I am waiting for a mentor/childhood hero to get his Sanuks in the English Dept., as he bears the magic signature. Someday I will have a magic signature. Someday people will line up in the rain and circle around blocks just to be in the ten-foot radius of my magic signature, which, typically, will have a smiley face as a punctuation mark.
I am waiting for short stories with titles like “Lie” and “Silverfish” and “Hysteria” and “A Few Things You Should Know” to get jiggy with the inner workings of our wonky universe and write themselves. Here’s the thing: I love what I do, and there’s nothing I’d rather be doing.
Most of all, I am waiting for poems like this to stop sneaking in on me and have me blubber and slobber all around the room, in search for my green flats and that donut I just know is somewhere:
The Primer by Christina Davis
She said, I love you.
He said, Nothing.
(As if there were just one
of each word and the one
who used it, used it up).
In the history of language
the first obscenity was silence.
And then Barthes comes along, even though I’d taken the pains to shipping him off to cat-infested Kael Co’s house: ‘”Am I in love? — Yes, since I’m waiting.” The other never waits. Sometimes I want to play the part of the one who doesn’t wait; I try to busy myself elsewhere, to arrive late; but I always lose at this game: whatever I do, I find myself there, with nothing to do, punctual, even ahead of time. The lover’s fatal identity is precisely: I am the one who waits.’ You think you know so much, Roland my boy, don’t you? Well, fuck you, man, fuck you. You and the baby penguins and one-week-old puppies and the platypus and baby pandas. Fuck it.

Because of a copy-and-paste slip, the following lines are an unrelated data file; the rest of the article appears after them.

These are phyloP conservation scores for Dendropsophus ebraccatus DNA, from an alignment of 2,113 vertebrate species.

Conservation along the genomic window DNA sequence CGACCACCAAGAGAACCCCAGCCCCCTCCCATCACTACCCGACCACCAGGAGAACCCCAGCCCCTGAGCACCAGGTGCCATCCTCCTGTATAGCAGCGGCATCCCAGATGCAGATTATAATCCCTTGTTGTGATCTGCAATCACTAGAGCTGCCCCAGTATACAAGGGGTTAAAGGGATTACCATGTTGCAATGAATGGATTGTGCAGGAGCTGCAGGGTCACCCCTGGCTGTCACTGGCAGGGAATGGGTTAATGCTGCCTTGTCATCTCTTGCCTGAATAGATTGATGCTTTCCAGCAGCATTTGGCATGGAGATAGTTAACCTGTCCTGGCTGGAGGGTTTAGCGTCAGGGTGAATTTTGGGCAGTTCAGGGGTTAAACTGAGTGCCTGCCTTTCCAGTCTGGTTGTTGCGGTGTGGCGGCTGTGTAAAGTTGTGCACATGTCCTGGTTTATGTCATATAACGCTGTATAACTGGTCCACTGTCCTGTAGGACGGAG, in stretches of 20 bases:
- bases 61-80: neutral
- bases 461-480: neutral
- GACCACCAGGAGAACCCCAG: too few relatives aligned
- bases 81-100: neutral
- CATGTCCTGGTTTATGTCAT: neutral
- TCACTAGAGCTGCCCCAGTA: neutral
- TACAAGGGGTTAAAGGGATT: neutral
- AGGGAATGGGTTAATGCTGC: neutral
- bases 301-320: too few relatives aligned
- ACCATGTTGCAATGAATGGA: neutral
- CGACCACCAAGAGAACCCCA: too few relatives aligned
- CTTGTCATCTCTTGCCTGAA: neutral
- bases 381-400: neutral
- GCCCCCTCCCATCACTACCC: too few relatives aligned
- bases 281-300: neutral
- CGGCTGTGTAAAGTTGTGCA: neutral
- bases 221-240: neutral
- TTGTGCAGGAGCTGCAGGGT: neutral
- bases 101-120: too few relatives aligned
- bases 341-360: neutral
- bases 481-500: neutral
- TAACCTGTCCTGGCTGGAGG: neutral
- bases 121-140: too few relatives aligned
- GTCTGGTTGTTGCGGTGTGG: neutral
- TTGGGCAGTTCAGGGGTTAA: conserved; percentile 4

I am waiting for the blog entry that won’t take me too long to write, because I don’t need to think of codes or hide behind quotable quotes; I don’t have to go through my repository of Shit, Booger Complex snippets from literature because I do not have the capacity to express myself with my own goddamned words.
Sucks when the New Year rolls in and you become absolutely sure of one thing, and that one thing you’re absolutely sure of cannot — for the fucking life of it, at the least for the goddamned conventions of politeness (i.e. white lies) — goddamn give you a simple Yes or No. By all means, it’s moving back to the rainbows and cavorting bunnies mode, but dude, come on. You think I feel vindicated because it’s shining-shimmering-splendid now because I goddamned cried like it was a The Buzz interview? Gaaahd.
Yeah, it’s all coming up roses. (If you think about it in the technical level, it is.) But I’m not making sense. So, yeah. Shutting up now.
A Love Letter to Memory, Sweetness, and Collateral Damage.